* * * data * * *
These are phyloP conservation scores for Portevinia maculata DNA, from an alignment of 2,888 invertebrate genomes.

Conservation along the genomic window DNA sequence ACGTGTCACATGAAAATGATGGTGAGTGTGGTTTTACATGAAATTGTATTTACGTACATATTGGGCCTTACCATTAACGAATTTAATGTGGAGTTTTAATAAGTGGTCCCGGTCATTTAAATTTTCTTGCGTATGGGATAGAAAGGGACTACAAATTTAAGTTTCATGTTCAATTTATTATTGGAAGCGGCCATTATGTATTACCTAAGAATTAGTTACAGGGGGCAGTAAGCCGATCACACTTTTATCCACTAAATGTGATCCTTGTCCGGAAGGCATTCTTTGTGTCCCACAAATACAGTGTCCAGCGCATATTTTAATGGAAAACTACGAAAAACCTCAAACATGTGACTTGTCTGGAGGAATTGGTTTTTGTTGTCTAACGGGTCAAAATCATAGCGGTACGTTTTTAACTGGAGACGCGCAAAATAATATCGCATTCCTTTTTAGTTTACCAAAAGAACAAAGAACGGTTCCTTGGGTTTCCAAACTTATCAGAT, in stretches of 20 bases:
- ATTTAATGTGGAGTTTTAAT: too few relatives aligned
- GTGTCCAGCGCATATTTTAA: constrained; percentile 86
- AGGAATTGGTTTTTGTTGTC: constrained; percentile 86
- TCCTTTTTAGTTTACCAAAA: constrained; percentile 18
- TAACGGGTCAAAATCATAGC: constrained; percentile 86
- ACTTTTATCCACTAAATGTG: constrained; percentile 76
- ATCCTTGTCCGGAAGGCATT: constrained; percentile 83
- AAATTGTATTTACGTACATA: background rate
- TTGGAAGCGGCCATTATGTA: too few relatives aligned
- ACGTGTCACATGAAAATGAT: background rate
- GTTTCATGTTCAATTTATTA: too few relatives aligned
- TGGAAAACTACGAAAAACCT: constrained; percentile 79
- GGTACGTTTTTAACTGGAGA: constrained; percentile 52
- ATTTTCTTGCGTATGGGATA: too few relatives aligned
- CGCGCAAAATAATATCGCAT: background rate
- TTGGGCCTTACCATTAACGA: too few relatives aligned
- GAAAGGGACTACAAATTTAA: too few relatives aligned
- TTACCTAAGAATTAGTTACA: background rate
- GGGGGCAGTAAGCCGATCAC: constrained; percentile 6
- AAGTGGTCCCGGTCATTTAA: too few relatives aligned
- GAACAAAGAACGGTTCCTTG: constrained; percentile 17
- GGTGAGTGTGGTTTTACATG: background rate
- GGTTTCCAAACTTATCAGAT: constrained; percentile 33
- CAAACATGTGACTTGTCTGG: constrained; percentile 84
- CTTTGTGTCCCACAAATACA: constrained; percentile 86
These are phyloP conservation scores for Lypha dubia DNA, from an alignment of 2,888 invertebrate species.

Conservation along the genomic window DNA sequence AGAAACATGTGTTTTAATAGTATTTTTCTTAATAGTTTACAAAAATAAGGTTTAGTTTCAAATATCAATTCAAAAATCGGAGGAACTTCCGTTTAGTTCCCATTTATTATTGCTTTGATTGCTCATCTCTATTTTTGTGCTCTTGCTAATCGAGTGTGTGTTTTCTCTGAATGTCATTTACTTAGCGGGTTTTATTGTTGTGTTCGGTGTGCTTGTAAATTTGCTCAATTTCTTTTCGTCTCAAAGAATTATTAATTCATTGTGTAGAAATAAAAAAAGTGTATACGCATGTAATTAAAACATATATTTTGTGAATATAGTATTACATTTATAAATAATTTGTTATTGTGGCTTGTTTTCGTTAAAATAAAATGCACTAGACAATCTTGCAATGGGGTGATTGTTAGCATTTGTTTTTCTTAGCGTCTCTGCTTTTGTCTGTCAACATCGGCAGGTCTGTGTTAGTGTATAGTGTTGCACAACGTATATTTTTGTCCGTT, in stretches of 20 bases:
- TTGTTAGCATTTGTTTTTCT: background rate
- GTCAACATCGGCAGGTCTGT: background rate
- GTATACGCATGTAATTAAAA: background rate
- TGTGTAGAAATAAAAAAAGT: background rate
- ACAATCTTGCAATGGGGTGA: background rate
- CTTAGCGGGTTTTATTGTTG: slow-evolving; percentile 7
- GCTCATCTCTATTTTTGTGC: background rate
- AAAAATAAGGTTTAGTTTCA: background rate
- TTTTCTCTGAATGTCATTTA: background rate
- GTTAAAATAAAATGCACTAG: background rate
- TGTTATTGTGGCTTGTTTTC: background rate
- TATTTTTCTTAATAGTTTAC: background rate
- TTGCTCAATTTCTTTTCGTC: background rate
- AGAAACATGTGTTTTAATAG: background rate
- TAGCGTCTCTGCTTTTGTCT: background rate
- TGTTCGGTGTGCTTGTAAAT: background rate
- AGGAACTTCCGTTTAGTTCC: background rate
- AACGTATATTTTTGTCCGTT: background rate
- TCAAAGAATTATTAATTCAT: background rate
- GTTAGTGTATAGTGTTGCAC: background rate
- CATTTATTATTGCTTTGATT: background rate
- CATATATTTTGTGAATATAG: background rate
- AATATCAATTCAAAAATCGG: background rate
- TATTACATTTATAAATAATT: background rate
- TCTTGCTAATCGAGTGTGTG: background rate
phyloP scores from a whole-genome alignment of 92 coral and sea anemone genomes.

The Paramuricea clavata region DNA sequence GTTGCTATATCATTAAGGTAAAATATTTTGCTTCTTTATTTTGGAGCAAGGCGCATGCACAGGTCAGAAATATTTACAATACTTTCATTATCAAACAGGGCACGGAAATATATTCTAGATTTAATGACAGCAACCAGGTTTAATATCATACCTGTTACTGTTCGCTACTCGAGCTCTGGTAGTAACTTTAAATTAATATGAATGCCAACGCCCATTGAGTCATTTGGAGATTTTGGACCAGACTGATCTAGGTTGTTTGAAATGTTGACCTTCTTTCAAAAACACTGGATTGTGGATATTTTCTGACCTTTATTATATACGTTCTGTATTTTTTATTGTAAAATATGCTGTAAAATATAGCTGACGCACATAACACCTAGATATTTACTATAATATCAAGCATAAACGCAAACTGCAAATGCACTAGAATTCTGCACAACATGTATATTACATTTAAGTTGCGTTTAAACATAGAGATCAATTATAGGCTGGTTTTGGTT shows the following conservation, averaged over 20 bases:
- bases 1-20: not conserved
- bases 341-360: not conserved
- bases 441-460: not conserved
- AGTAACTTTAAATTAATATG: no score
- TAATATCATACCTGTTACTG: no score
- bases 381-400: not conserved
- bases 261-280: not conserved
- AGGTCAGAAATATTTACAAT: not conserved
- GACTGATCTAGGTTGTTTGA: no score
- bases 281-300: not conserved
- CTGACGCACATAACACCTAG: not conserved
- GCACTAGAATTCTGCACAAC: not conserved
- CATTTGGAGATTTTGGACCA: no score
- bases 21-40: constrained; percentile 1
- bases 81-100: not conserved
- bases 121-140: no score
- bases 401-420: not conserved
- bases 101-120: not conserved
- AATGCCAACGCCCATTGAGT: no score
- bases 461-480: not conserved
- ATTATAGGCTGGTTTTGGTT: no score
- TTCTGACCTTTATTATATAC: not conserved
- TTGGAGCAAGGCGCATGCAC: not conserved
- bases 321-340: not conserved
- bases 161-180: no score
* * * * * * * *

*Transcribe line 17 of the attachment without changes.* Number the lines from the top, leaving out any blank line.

- CGCGCAAAATAATATCGCAT: background rate